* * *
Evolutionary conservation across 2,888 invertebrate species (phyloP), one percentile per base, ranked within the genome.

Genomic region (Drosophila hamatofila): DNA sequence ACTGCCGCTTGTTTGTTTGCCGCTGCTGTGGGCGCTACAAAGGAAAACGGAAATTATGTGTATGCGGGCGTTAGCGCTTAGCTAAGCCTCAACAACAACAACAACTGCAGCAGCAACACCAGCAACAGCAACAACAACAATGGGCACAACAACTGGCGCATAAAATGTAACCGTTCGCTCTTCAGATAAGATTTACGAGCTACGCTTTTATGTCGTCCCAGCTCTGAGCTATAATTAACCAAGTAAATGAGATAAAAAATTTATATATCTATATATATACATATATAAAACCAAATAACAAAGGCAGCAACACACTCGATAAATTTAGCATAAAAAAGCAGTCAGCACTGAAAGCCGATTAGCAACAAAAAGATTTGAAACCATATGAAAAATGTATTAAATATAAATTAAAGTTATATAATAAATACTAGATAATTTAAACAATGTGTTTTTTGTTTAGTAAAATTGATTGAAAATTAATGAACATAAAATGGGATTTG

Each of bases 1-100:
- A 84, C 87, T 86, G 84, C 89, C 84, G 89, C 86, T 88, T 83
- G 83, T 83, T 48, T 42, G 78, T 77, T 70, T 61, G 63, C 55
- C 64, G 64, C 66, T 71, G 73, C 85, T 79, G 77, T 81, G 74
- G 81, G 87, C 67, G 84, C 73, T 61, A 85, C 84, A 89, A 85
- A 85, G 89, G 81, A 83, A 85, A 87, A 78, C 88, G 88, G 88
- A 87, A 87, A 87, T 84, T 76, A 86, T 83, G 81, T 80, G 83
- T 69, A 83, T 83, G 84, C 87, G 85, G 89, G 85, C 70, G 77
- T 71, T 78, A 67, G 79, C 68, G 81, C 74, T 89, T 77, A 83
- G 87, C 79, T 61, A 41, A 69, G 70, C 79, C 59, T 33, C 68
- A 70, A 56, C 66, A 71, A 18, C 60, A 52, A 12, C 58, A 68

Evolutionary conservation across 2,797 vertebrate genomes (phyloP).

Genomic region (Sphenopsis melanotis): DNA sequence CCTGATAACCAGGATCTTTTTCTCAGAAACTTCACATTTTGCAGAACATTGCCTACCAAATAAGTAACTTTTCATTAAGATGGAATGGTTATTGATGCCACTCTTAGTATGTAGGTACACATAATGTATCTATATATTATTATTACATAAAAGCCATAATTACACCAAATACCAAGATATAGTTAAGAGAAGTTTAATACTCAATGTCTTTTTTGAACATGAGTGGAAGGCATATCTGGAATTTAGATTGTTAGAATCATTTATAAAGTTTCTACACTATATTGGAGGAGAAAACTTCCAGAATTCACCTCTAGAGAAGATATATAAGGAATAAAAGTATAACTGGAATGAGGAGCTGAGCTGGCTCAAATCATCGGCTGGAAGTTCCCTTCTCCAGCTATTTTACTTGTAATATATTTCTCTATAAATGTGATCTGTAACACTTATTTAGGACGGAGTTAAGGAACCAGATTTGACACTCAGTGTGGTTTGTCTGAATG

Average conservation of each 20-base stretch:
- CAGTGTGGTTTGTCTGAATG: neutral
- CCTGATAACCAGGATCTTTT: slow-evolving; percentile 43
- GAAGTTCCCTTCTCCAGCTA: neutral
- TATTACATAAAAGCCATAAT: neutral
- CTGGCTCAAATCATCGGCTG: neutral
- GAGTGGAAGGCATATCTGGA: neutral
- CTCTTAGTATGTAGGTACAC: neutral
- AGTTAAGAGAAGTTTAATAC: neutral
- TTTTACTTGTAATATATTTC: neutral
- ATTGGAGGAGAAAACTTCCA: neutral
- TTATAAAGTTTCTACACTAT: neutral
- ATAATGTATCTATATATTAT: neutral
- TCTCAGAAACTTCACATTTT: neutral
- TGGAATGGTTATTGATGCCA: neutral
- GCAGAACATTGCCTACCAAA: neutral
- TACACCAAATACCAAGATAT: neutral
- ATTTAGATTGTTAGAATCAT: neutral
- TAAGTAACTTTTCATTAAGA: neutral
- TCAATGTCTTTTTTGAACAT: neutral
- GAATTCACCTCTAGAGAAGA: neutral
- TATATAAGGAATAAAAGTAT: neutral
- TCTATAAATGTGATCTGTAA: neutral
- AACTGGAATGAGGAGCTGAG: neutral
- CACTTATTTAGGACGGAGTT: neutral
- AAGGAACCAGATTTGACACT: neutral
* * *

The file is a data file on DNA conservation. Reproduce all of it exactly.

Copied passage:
Evolutionary conservation across 2,888 invertebrate species (phyloP), one percentile per base, ranked within the genome.

Genomic region (Drosophila hamatofila): DNA sequence ACTGCCGCTTGTTTGTTTGCCGCTGCTGTGGGCGCTACAAAGGAAAACGGAAATTATGTGTATGCGGGCGTTAGCGCTTAGCTAAGCCTCAACAACAACAACAACTGCAGCAGCAACACCAGCAACAGCAACAACAACAATGGGCACAACAACTGGCGCATAAAATGTAACCGTTCGCTCTTCAGATAAGATTTACGAGCTACGCTTTTATGTCGTCCCAGCTCTGAGCTATAATTAACCAAGTAAATGAGATAAAAAATTTATATATCTATATATATACATATATAAAACCAAATAACAAAGGCAGCAACACACTCGATAAATTTAGCATAAAAAAGCAGTCAGCACTGAAAGCCGATTAGCAACAAAAAGATTTGAAACCATATGAAAAATGTATTAAATATAAATTAAAGTTATATAATAAATACTAGATAATTTAAACAATGTGTTTTTTGTTTAGTAAAATTGATTGAAAATTAATGAACATAAAATGGGATTTG

Each of bases 1-100:
- A 84, C 87, T 86, G 84, C 89, C 84, G 89, C 86, T 88, T 83
- G 83, T 83, T 48, T 42, G 78, T 77, T 70, T 61, G 63, C 55
- C 64, G 64, C 66, T 71, G 73, C 85, T 79, G 77, T 81, G 74
- G 81, G 87, C 67, G 84, C 73, T 61, A 85, C 84, A 89, A 85
- A 85, G 89, G 81, A 83, A 85, A 87, A 78, C 88, G 88, G 88
- A 87, A 87, A 87, T 84, T 76, A 86, T 83, G 81, T 80, G 83
- T 69, A 83, T 83, G 84, C 87, G 85, G 89, G 85, C 70, G 77
- T 71, T 78, A 67, G 79, C 68, G 81, C 74, T 89, T 77, A 83
- G 87, C 79, T 61, A 41, A 69, G 70, C 79, C 59, T 33, C 68
- A 70, A 56, C 66, A 71, A 18, C 60, A 52, A 12, C 58, A 68

Evolutionary conservation across 2,797 vertebrate genomes (phyloP).

Genomic region (Sphenopsis melanotis): DNA sequence CCTGATAACCAGGATCTTTTTCTCAGAAACTTCACATTTTGCAGAACATTGCCTACCAAATAAGTAACTTTTCATTAAGATGGAATGGTTATTGATGCCACTCTTAGTATGTAGGTACACATAATGTATCTATATATTATTATTACATAAAAGCCATAATTACACCAAATACCAAGATATAGTTAAGAGAAGTTTAATACTCAATGTCTTTTTTGAACATGAGTGGAAGGCATATCTGGAATTTAGATTGTTAGAATCATTTATAAAGTTTCTACACTATATTGGAGGAGAAAACTTCCAGAATTCACCTCTAGAGAAGATATATAAGGAATAAAAGTATAACTGGAATGAGGAGCTGAGCTGGCTCAAATCATCGGCTGGAAGTTCCCTTCTCCAGCTATTTTACTTGTAATATATTTCTCTATAAATGTGATCTGTAACACTTATTTAGGACGGAGTTAAGGAACCAGATTTGACACTCAGTGTGGTTTGTCTGAATG

Average conservation of each 20-base stretch:
- CAGTGTGGTTTGTCTGAATG: neutral
- CCTGATAACCAGGATCTTTT: slow-evolving; percentile 43
- GAAGTTCCCTTCTCCAGCTA: neutral
- TATTACATAAAAGCCATAAT: neutral
- CTGGCTCAAATCATCGGCTG: neutral
- GAGTGGAAGGCATATCTGGA: neutral
- CTCTTAGTATGTAGGTACAC: neutral
- AGTTAAGAGAAGTTTAATAC: neutral
- TTTTACTTGTAATATATTTC: neutral
- ATTGGAGGAGAAAACTTCCA: neutral
- TTATAAAGTTTCTACACTAT: neutral
- ATAATGTATCTATATATTAT: neutral
- TCTCAGAAACTTCACATTTT: neutral
- TGGAATGGTTATTGATGCCA: neutral
- GCAGAACATTGCCTACCAAA: neutral
- TACACCAAATACCAAGATAT: neutral
- ATTTAGATTGTTAGAATCAT: neutral
- TAAGTAACTTTTCATTAAGA: neutral
- TCAATGTCTTTTTTGAACAT: neutral
- GAATTCACCTCTAGAGAAGA: neutral
- TATATAAGGAATAAAAGTAT: neutral
- TCTATAAATGTGATCTGTAA: neutral
- AACTGGAATGAGGAGCTGAG: neutral
- CACTTATTTAGGACGGAGTT: neutral
- AAGGAACCAGATTTGACACT: neutral